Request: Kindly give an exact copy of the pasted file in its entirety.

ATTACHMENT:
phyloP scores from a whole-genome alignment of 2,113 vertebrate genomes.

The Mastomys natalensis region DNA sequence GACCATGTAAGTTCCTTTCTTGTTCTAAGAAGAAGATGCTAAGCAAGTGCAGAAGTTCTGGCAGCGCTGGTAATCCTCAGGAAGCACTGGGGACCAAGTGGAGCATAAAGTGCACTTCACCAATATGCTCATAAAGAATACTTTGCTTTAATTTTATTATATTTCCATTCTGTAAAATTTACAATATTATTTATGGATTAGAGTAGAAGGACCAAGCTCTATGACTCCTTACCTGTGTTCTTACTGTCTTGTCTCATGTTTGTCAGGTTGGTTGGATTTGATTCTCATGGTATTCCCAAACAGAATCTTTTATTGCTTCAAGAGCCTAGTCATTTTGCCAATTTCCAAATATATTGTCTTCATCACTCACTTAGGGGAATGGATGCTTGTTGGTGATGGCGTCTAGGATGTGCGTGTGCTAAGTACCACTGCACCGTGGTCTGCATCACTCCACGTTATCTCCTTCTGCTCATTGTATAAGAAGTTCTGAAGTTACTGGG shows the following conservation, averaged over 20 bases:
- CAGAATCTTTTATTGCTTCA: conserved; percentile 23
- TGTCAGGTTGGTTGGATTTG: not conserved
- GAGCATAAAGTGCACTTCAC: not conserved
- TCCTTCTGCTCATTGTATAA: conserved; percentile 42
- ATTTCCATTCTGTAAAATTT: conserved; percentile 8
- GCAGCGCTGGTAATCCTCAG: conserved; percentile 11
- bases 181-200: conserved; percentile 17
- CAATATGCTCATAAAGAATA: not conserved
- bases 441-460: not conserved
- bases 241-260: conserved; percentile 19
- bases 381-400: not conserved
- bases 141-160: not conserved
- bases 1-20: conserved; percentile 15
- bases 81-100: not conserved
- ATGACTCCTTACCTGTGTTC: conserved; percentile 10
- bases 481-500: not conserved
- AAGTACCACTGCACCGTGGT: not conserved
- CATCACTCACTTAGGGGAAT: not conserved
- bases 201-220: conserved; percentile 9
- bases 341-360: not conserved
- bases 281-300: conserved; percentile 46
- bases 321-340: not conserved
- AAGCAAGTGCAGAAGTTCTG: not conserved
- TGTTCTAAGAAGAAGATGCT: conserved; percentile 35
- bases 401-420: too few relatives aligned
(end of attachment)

phyloP scores from a whole-genome alignment of 2,113 vertebrate genomes.

The Mastomys natalensis region DNA sequence GACCATGTAAGTTCCTTTCTTGTTCTAAGAAGAAGATGCTAAGCAAGTGCAGAAGTTCTGGCAGCGCTGGTAATCCTCAGGAAGCACTGGGGACCAAGTGGAGCATAAAGTGCACTTCACCAATATGCTCATAAAGAATACTTTGCTTTAATTTTATTATATTTCCATTCTGTAAAATTTACAATATTATTTATGGATTAGAGTAGAAGGACCAAGCTCTATGACTCCTTACCTGTGTTCTTACTGTCTTGTCTCATGTTTGTCAGGTTGGTTGGATTTGATTCTCATGGTATTCCCAAACAGAATCTTTTATTGCTTCAAGAGCCTAGTCATTTTGCCAATTTCCAAATATATTGTCTTCATCACTCACTTAGGGGAATGGATGCTTGTTGGTGATGGCGTCTAGGATGTGCGTGTGCTAAGTACCACTGCACCGTGGTCTGCATCACTCCACGTTATCTCCTTCTGCTCATTGTATAAGAAGTTCTGAAGTTACTGGG shows the following conservation, averaged over 20 bases:
- CAGAATCTTTTATTGCTTCA: conserved; percentile 23
- TGTCAGGTTGGTTGGATTTG: not conserved
- GAGCATAAAGTGCACTTCAC: not conserved
- TCCTTCTGCTCATTGTATAA: conserved; percentile 42
- ATTTCCATTCTGTAAAATTT: conserved; percentile 8
- GCAGCGCTGGTAATCCTCAG: conserved; percentile 11
- bases 181-200: conserved; percentile 17
- CAATATGCTCATAAAGAATA: not conserved
- bases 441-460: not conserved
- bases 241-260: conserved; percentile 19
- bases 381-400: not conserved
- bases 141-160: not conserved
- bases 1-20: conserved; percentile 15
- bases 81-100: not conserved
- ATGACTCCTTACCTGTGTTC: conserved; percentile 10
- bases 481-500: not conserved
- AAGTACCACTGCACCGTGGT: not conserved
- CATCACTCACTTAGGGGAAT: not conserved
- bases 201-220: conserved; percentile 9
- bases 341-360: not conserved
- bases 281-300: conserved; percentile 46
- bases 321-340: not conserved
- AAGCAAGTGCAGAAGTTCTG: not conserved
- TGTTCTAAGAAGAAGATGCT: conserved; percentile 35
- bases 401-420: too few relatives aligned